One of the most frequent conversations I have with people is about cooking with confidence. So many of us believe that being able to cook well means you have to have all the most expensive tools, years of practice, and some culinary je ne sais quoi. Not so! As with anything in life, a bit of daring-do and self-assurance can go a long way in the kitchen, along with a little bit of know-how (that’s why I’m doing this blog!) There are a few tools and tricks to bolstering this confidence, though.
So, let’s start with laying out the most essential tools that you can have in your kitchen arsenal.
- A good, sharp knife. Dull knives are dangerous – you are more likely to cut yourself with a dull knife than a sharp knife. Invest in a good knife, keep it clean and don’t dishwash it! If you need it sharpened, take it to get sharpened. I prefer a 7-8 incher over some of these petite 5 inch blades that you see now. The longer the blade, the more versatile it will be. Most importantly, choose one that feels good in your hand.
- A stainless saute pan and a stainless sauce pan. Stainless cookware is so very important, particularly for doing things like searing, pan sauces, etc. You can’t get the same kind of flavor or outcome in a non-stick pan. If you only have two, do a large saute pan and a 2-3 quart sauce pan. However, for eggs and breakfast stuff, you need…
- A non-stick pan or griddle. They don’t really use teflon anymore, so worry not about chemicals. If you are a Ron Swanson style breakfast lover, you really need a nonstick pan.
- Good tongs. If you want the ones with silicone tips, get them only in addition to the all metal ones. I think for picking up meat and heavier foods, the silicone ones are kinda slippery. It can be like trying to pick up soap with wet hands.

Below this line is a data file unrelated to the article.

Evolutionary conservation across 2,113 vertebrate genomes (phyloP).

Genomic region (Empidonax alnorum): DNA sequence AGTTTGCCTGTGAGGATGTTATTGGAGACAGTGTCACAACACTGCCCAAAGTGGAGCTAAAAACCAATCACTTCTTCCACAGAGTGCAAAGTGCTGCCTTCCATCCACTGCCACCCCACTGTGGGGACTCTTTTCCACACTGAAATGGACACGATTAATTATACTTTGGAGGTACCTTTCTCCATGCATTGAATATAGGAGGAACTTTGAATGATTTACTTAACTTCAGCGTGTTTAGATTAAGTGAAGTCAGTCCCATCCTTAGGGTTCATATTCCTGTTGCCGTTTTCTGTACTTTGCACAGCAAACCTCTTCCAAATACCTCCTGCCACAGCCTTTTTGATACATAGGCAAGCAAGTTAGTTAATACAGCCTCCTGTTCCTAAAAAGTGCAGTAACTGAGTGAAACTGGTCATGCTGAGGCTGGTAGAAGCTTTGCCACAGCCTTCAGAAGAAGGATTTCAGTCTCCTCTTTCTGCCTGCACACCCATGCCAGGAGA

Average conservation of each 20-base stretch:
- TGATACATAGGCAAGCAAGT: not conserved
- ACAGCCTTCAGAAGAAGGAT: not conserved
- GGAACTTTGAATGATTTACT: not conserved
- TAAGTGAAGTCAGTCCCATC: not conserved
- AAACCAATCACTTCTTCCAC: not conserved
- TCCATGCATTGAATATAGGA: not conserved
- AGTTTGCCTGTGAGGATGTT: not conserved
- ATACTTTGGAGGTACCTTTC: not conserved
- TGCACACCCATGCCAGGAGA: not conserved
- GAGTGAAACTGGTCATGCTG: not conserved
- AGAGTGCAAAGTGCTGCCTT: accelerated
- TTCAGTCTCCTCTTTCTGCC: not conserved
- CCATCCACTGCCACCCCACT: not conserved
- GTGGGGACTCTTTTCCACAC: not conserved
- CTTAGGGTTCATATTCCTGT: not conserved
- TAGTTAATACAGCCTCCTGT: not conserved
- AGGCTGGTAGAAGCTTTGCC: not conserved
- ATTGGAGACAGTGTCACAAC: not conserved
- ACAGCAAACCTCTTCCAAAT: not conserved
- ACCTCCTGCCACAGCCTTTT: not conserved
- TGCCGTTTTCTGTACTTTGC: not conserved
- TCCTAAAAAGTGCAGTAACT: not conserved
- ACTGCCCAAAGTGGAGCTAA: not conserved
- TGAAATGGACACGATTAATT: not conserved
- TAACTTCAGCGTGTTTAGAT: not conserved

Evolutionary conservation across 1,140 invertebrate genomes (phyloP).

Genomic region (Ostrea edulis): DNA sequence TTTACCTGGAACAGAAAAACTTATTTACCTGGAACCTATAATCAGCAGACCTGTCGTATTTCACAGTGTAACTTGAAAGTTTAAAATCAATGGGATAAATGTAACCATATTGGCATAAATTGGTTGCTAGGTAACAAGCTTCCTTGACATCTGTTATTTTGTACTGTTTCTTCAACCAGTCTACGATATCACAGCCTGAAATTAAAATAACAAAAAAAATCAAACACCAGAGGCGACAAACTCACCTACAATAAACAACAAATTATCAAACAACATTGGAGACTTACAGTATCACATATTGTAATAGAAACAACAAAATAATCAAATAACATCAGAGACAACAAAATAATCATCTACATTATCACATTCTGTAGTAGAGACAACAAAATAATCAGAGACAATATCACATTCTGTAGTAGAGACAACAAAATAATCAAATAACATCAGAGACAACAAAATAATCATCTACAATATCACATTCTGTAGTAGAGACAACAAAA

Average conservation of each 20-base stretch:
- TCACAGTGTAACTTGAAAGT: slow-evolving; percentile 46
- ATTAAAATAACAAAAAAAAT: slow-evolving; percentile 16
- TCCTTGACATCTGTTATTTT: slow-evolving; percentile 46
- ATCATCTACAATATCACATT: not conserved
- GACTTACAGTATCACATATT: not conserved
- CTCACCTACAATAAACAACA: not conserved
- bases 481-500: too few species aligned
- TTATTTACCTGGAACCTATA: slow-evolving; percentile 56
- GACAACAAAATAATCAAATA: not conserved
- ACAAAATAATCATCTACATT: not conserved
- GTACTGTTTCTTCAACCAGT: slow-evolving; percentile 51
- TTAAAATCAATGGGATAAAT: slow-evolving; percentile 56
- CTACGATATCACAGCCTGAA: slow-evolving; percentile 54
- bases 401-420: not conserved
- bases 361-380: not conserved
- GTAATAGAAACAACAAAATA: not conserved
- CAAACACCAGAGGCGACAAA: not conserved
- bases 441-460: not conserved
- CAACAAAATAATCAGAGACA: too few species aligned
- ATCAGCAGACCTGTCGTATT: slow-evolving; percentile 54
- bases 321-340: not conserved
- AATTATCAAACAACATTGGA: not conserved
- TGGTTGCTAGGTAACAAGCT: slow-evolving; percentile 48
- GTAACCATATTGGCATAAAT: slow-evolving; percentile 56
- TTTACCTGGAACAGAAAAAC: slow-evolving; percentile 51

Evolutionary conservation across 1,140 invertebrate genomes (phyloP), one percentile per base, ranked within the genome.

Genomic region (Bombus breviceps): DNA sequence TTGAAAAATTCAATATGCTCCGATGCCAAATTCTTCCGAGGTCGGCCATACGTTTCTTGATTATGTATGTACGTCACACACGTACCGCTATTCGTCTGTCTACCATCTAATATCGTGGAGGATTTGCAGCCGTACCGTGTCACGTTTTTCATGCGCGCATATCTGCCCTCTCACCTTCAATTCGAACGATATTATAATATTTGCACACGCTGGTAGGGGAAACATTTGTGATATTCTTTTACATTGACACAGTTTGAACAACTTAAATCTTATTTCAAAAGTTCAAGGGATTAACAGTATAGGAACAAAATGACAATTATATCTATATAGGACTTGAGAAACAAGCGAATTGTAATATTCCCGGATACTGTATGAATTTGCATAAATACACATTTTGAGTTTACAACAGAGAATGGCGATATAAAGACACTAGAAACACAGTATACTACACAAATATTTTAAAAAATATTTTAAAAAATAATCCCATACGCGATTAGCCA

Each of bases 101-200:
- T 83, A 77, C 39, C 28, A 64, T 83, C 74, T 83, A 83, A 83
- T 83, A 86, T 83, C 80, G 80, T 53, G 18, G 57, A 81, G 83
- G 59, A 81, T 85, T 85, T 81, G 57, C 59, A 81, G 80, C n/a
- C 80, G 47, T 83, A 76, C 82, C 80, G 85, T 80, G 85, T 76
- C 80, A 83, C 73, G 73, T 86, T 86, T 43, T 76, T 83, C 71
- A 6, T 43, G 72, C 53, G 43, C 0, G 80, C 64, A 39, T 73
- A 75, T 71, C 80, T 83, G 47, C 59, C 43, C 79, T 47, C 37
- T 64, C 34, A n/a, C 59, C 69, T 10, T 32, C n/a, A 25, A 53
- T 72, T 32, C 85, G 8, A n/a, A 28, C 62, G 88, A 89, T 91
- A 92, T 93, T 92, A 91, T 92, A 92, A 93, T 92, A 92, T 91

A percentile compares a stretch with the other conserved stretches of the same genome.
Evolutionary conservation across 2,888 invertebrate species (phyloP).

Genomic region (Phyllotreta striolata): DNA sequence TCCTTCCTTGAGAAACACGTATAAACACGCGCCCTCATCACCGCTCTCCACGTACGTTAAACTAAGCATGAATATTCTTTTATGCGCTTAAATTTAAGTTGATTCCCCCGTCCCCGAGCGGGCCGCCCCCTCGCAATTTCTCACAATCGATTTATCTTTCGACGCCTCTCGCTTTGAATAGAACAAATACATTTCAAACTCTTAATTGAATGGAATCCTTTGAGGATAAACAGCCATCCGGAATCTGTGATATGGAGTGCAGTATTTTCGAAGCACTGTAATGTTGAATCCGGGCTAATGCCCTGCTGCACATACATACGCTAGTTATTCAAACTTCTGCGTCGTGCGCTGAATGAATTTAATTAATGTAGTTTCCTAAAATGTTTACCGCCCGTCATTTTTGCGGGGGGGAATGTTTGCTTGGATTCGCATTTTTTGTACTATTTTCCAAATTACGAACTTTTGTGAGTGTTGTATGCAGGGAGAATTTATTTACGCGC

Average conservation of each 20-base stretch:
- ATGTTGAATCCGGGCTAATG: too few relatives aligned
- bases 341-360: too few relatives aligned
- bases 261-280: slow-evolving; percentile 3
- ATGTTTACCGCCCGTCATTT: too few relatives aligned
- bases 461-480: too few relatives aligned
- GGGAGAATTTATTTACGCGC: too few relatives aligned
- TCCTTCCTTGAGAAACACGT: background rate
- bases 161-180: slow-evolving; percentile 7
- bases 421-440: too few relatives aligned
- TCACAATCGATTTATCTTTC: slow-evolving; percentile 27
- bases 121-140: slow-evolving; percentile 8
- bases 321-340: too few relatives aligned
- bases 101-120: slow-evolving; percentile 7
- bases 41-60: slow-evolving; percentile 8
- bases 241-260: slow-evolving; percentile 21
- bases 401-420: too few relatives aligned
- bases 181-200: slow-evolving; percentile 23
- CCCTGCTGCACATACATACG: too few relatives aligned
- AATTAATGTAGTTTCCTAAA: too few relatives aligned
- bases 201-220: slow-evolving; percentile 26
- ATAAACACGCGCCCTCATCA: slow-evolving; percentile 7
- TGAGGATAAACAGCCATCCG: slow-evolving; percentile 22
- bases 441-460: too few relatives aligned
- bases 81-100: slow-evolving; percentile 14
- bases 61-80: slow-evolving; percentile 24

- Cutting board – the new bamboo ones are great because you don’t have to treat them and they are dishwasher friendly.
- Cast iron dutch oven. Like the one in my risotto post! Great because they can also double as a casserole dish and go in the oven.
- Absorbent kitchen towels. Seriously, I go through towels like no one’s business. I use them as pot holders, to mop up spills, as makeshift tourniquets…whatever I need my towel to be, it can be it.
Ok. So I’m not saying you have to have all this to be a good cook, but it helps. Another step to achieving a gold star in dinnermaking is organizing your kitchen in a way that makes since to YOU. Have your most used items within arm’s reach so you don’t have to scramble for them at an inopportune time. If you, like me, are vertically challenged, put the stuff you don’t use higher up and the stuff you do use lower down on your shelves. This is obvious stuff, but I’m saying it anyway. Once you get used to where everything is, cooking feels more like a well-choreographed dance than, well, watching ME dance (a stumbling, shrugging mess.)
If you like cooking out of cookbooks, that’s awesome. There are some really lovely ones out there and they can be a great source of information and inspiration. If you’re doing a savory recipe, and you don’t like one of the ingredients (bell peppers), it’s ok! Swap it out for something that you do like! Or, say, add a little more olive oil to the pan if it feels dry when sauteing – don’t worry about measuring out things like oil, salt, pepper – just keep tasting it and seeing how it is. After a while, you will be able to eyeball it and be able to say, for instance, “Okay, that’s about a cup of sliced mushrooms. Maybe I want a few more mushrooms! Let’s do it!” More often than not, it’s gonna be okay. Just remember this: ABT. Always be tasting. But use a clean spoon every time if anyone else is going to be eating what you made, please 🙂
After you have mastered “following” recipes, you should be able to figure out what a general recipe layout looks like. Think about what flavors you like together. And just practice throwing something together based upon what you have around the house. The best way to practice this, I think, is with sandwiches. If you aren’t sure how to pair flavors together, just start to make sandwiches with things you like. If it doesn’t work, it doesn’t work, and no one will be the wiser as long as you don’t wave it in people’s faces saying “Taste this! I made it!” The point is, just practice. And exercise restraint. Brie, grape jelly, and mustard are great in the right setting, but all together? Blech.
So the main point of this rambling, somewhat coherent post is that you can be a great cook. Just believe in the stars! No, seriously, practice, take some classes if you want, and trust your instincts. Read cookbooks, read this blog, other food sites, etc. Four years ago I didn’t know the first thing about cooking. If I can do it, and Rachael Ray can be a bajillionaire from “cooking”, then anything is possible!